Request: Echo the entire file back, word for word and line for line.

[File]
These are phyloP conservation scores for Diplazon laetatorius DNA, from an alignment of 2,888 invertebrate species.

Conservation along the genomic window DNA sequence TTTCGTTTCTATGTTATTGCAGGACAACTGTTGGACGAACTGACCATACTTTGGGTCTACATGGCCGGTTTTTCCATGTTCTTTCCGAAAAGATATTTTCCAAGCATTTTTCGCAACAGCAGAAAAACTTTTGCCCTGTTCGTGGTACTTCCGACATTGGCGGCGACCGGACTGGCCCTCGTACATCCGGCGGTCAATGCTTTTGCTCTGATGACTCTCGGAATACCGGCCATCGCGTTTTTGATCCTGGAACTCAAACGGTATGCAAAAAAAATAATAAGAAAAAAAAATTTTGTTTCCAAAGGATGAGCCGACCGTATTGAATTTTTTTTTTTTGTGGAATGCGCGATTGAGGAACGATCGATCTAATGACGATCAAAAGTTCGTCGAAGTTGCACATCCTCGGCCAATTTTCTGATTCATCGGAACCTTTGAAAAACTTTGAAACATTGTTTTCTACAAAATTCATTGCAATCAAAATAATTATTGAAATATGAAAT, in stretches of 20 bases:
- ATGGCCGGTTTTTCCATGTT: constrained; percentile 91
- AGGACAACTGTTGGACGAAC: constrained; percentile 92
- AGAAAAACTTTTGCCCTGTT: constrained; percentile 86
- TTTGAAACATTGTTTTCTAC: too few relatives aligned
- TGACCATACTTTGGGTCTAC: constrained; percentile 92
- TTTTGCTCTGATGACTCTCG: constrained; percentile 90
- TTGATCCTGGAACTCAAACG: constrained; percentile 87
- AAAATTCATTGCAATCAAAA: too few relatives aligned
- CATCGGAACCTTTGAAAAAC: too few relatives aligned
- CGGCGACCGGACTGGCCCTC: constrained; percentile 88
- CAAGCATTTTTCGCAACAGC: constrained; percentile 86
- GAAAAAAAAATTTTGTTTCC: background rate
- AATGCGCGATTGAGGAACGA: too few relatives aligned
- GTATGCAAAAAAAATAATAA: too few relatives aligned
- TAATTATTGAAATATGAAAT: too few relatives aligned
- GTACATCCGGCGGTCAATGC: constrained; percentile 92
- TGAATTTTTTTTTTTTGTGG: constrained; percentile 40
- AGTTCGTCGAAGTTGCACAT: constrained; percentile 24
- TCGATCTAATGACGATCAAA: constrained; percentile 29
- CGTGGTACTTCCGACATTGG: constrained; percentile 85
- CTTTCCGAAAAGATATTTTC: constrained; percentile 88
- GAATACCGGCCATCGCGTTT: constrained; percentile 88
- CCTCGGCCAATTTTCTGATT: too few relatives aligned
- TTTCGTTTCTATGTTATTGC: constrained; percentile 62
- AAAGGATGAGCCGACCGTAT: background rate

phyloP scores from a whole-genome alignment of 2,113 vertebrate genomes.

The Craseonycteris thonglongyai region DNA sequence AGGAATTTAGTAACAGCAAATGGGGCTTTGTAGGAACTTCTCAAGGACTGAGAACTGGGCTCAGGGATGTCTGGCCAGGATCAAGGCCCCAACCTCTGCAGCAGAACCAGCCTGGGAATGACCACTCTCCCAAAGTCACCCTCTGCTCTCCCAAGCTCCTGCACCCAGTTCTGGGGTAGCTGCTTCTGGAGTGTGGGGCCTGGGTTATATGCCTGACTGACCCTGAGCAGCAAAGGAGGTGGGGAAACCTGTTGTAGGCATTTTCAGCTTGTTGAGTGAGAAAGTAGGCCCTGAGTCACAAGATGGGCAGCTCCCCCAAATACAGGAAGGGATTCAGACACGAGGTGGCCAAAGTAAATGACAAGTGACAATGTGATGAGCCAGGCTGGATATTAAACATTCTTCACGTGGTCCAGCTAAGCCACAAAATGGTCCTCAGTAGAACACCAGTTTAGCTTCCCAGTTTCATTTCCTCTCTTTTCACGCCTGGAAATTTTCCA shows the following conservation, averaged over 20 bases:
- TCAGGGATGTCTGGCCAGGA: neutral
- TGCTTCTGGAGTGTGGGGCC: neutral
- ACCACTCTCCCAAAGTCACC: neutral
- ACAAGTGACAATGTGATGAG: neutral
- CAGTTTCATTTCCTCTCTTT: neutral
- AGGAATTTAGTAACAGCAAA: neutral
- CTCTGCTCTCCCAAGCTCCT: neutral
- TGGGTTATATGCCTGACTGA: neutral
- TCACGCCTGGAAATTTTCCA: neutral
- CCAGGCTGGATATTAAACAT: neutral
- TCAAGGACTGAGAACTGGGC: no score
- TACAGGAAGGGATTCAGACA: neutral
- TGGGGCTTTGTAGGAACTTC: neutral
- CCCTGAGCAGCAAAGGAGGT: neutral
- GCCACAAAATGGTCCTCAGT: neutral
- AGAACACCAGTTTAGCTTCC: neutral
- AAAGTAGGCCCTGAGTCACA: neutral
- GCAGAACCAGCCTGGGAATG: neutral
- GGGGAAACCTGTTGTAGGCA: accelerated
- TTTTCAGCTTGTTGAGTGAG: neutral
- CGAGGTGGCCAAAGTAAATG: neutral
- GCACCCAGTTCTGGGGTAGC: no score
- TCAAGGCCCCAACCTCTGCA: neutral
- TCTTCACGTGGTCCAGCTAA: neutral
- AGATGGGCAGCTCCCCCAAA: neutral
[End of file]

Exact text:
These are phyloP conservation scores for Diplazon laetatorius DNA, from an alignment of 2,888 invertebrate species.

Conservation along the genomic window DNA sequence TTTCGTTTCTATGTTATTGCAGGACAACTGTTGGACGAACTGACCATACTTTGGGTCTACATGGCCGGTTTTTCCATGTTCTTTCCGAAAAGATATTTTCCAAGCATTTTTCGCAACAGCAGAAAAACTTTTGCCCTGTTCGTGGTACTTCCGACATTGGCGGCGACCGGACTGGCCCTCGTACATCCGGCGGTCAATGCTTTTGCTCTGATGACTCTCGGAATACCGGCCATCGCGTTTTTGATCCTGGAACTCAAACGGTATGCAAAAAAAATAATAAGAAAAAAAAATTTTGTTTCCAAAGGATGAGCCGACCGTATTGAATTTTTTTTTTTTGTGGAATGCGCGATTGAGGAACGATCGATCTAATGACGATCAAAAGTTCGTCGAAGTTGCACATCCTCGGCCAATTTTCTGATTCATCGGAACCTTTGAAAAACTTTGAAACATTGTTTTCTACAAAATTCATTGCAATCAAAATAATTATTGAAATATGAAAT, in stretches of 20 bases:
- ATGGCCGGTTTTTCCATGTT: constrained; percentile 91
- AGGACAACTGTTGGACGAAC: constrained; percentile 92
- AGAAAAACTTTTGCCCTGTT: constrained; percentile 86
- TTTGAAACATTGTTTTCTAC: too few relatives aligned
- TGACCATACTTTGGGTCTAC: constrained; percentile 92
- TTTTGCTCTGATGACTCTCG: constrained; percentile 90
- TTGATCCTGGAACTCAAACG: constrained; percentile 87
- AAAATTCATTGCAATCAAAA: too few relatives aligned
- CATCGGAACCTTTGAAAAAC: too few relatives aligned
- CGGCGACCGGACTGGCCCTC: constrained; percentile 88
- CAAGCATTTTTCGCAACAGC: constrained; percentile 86
- GAAAAAAAAATTTTGTTTCC: background rate
- AATGCGCGATTGAGGAACGA: too few relatives aligned
- GTATGCAAAAAAAATAATAA: too few relatives aligned
- TAATTATTGAAATATGAAAT: too few relatives aligned
- GTACATCCGGCGGTCAATGC: constrained; percentile 92
- TGAATTTTTTTTTTTTGTGG: constrained; percentile 40
- AGTTCGTCGAAGTTGCACAT: constrained; percentile 24
- TCGATCTAATGACGATCAAA: constrained; percentile 29
- CGTGGTACTTCCGACATTGG: constrained; percentile 85
- CTTTCCGAAAAGATATTTTC: constrained; percentile 88
- GAATACCGGCCATCGCGTTT: constrained; percentile 88
- CCTCGGCCAATTTTCTGATT: too few relatives aligned
- TTTCGTTTCTATGTTATTGC: constrained; percentile 62
- AAAGGATGAGCCGACCGTAT: background rate

phyloP scores from a whole-genome alignment of 2,113 vertebrate genomes.

The Craseonycteris thonglongyai region DNA sequence AGGAATTTAGTAACAGCAAATGGGGCTTTGTAGGAACTTCTCAAGGACTGAGAACTGGGCTCAGGGATGTCTGGCCAGGATCAAGGCCCCAACCTCTGCAGCAGAACCAGCCTGGGAATGACCACTCTCCCAAAGTCACCCTCTGCTCTCCCAAGCTCCTGCACCCAGTTCTGGGGTAGCTGCTTCTGGAGTGTGGGGCCTGGGTTATATGCCTGACTGACCCTGAGCAGCAAAGGAGGTGGGGAAACCTGTTGTAGGCATTTTCAGCTTGTTGAGTGAGAAAGTAGGCCCTGAGTCACAAGATGGGCAGCTCCCCCAAATACAGGAAGGGATTCAGACACGAGGTGGCCAAAGTAAATGACAAGTGACAATGTGATGAGCCAGGCTGGATATTAAACATTCTTCACGTGGTCCAGCTAAGCCACAAAATGGTCCTCAGTAGAACACCAGTTTAGCTTCCCAGTTTCATTTCCTCTCTTTTCACGCCTGGAAATTTTCCA shows the following conservation, averaged over 20 bases:
- TCAGGGATGTCTGGCCAGGA: neutral
- TGCTTCTGGAGTGTGGGGCC: neutral
- ACCACTCTCCCAAAGTCACC: neutral
- ACAAGTGACAATGTGATGAG: neutral
- CAGTTTCATTTCCTCTCTTT: neutral
- AGGAATTTAGTAACAGCAAA: neutral
- CTCTGCTCTCCCAAGCTCCT: neutral
- TGGGTTATATGCCTGACTGA: neutral
- TCACGCCTGGAAATTTTCCA: neutral
- CCAGGCTGGATATTAAACAT: neutral
- TCAAGGACTGAGAACTGGGC: no score
- TACAGGAAGGGATTCAGACA: neutral
- TGGGGCTTTGTAGGAACTTC: neutral
- CCCTGAGCAGCAAAGGAGGT: neutral
- GCCACAAAATGGTCCTCAGT: neutral
- AGAACACCAGTTTAGCTTCC: neutral
- AAAGTAGGCCCTGAGTCACA: neutral
- GCAGAACCAGCCTGGGAATG: neutral
- GGGGAAACCTGTTGTAGGCA: accelerated
- TTTTCAGCTTGTTGAGTGAG: neutral
- CGAGGTGGCCAAAGTAAATG: neutral
- GCACCCAGTTCTGGGGTAGC: no score
- TCAAGGCCCCAACCTCTGCA: neutral
- TCTTCACGTGGTCCAGCTAA: neutral
- AGATGGGCAGCTCCCCCAAA: neutral